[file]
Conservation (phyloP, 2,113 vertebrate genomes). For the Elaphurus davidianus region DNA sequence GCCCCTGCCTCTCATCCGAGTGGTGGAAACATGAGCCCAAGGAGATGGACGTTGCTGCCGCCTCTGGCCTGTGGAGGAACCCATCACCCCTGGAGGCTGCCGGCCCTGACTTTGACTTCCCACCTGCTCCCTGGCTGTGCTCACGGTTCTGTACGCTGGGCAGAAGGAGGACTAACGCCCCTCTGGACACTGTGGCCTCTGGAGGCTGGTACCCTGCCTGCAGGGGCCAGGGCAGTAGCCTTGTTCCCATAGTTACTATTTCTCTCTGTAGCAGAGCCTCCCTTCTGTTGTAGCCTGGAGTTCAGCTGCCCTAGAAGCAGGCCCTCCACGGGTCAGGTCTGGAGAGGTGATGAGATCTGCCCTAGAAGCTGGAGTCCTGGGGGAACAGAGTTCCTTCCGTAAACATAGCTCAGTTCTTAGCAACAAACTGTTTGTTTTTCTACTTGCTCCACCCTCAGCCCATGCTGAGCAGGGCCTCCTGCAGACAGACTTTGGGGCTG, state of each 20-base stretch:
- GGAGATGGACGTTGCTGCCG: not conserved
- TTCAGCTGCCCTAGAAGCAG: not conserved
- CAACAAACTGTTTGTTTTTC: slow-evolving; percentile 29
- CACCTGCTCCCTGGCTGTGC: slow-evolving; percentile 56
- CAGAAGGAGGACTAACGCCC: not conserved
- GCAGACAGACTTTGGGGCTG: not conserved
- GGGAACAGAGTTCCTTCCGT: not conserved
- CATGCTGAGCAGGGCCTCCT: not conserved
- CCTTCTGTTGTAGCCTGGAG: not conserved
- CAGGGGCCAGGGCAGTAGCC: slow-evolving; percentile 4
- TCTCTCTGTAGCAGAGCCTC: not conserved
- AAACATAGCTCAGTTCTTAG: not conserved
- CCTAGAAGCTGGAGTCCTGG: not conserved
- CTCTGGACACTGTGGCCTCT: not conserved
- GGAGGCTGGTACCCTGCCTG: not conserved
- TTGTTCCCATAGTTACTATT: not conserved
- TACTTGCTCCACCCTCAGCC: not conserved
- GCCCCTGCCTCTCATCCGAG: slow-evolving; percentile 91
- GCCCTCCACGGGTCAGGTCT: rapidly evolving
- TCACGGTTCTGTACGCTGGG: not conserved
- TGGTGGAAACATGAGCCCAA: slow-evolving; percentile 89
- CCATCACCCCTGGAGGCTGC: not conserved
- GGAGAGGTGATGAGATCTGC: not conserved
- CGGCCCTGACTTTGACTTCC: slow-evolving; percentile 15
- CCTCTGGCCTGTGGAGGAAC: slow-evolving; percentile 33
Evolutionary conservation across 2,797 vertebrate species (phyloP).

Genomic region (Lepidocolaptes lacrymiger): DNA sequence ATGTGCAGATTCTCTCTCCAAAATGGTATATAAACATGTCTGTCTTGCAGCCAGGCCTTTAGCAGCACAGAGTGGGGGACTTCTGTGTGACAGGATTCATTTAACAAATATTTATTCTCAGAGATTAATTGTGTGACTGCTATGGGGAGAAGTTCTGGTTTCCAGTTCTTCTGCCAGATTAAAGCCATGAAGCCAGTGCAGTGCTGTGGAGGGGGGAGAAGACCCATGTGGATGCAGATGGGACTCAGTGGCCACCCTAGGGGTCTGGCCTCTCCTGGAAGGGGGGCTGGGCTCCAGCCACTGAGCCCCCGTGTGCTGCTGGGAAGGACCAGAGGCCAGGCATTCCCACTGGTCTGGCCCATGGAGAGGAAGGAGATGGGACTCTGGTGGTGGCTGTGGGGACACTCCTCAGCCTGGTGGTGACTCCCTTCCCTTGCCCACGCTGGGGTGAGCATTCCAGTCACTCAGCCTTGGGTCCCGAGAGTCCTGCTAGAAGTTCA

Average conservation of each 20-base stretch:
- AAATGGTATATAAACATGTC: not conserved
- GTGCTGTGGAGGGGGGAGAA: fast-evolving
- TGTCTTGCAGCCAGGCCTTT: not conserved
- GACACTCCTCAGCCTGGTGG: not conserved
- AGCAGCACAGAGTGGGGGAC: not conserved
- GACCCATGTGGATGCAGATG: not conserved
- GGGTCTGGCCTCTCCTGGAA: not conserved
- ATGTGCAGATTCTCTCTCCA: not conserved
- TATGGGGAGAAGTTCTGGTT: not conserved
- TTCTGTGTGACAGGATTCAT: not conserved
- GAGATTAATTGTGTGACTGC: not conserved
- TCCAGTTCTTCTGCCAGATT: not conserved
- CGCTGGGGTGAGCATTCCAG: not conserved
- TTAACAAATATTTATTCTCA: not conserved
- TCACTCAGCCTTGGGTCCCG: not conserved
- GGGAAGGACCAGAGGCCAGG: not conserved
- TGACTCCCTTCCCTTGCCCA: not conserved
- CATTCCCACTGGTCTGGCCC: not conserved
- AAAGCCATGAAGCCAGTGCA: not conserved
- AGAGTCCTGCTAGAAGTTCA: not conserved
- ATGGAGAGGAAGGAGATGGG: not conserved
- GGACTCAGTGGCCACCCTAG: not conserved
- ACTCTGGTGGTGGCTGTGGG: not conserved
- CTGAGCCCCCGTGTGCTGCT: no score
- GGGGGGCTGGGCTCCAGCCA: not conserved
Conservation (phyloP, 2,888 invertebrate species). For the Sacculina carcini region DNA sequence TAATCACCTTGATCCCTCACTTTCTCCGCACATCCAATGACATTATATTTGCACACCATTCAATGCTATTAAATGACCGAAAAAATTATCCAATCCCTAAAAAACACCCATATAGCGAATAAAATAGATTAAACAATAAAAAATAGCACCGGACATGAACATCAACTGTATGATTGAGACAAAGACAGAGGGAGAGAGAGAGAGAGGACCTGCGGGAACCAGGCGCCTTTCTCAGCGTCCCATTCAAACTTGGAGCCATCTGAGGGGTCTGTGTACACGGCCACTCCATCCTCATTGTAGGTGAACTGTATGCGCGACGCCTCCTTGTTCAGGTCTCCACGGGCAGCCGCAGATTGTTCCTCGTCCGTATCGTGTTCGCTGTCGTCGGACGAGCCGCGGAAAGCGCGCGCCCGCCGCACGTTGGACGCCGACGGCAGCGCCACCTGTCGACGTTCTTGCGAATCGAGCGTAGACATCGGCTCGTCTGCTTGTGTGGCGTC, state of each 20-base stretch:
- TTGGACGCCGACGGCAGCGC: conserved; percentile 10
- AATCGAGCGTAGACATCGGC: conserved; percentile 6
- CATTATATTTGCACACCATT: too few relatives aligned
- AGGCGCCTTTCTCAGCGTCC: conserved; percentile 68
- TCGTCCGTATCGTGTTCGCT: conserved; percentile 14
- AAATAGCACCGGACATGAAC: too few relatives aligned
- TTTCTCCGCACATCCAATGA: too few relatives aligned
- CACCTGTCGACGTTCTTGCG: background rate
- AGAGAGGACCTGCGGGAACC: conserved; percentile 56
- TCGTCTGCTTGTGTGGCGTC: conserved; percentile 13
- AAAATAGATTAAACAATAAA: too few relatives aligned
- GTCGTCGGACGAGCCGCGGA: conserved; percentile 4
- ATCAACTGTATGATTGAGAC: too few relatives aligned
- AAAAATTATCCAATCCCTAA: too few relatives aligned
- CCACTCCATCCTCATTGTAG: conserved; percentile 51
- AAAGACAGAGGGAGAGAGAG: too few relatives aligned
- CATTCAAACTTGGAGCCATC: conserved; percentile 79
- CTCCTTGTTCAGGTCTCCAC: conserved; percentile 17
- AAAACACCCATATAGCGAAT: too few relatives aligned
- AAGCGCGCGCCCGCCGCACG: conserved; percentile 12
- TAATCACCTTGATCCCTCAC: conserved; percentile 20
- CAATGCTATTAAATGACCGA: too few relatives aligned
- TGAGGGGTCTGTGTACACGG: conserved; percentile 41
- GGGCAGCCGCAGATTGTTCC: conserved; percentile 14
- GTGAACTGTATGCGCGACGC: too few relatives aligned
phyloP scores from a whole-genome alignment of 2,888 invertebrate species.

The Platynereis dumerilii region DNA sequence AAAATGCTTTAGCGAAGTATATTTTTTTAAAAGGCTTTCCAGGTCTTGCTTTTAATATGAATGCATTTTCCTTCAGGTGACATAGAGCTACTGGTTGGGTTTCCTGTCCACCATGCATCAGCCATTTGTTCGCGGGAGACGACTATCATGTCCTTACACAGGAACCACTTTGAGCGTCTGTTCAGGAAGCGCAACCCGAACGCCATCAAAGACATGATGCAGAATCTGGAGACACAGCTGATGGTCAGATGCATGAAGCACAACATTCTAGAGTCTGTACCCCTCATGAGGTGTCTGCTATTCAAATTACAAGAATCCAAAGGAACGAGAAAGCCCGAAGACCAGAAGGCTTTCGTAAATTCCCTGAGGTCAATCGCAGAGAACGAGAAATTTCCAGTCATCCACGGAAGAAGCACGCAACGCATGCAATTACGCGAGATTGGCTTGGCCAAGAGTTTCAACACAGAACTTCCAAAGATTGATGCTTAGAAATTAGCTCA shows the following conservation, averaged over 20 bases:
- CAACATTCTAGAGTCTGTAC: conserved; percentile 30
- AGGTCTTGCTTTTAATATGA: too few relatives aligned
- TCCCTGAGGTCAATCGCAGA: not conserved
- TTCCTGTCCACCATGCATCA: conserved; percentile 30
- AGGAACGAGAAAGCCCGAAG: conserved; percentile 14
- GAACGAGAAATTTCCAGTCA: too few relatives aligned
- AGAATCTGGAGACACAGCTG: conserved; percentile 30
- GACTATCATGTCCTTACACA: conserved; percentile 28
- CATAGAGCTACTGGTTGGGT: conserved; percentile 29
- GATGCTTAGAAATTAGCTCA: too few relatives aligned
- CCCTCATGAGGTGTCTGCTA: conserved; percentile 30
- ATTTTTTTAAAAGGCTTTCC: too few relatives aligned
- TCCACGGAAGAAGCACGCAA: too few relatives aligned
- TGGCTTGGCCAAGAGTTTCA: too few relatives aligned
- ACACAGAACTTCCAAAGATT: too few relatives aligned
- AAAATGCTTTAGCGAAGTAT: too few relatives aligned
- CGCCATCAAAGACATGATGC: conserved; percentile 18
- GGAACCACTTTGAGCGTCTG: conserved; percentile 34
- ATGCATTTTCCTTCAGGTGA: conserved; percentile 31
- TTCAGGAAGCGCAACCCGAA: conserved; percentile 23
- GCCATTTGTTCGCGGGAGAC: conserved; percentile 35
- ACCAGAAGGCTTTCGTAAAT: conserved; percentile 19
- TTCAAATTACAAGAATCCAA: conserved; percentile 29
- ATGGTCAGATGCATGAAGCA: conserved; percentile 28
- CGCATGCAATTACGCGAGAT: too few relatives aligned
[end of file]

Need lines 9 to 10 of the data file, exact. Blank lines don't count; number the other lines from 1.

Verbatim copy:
- CATGCTGAGCAGGGCCTCCT: not conserved
- CCTTCTGTTGTAGCCTGGAG: not conserved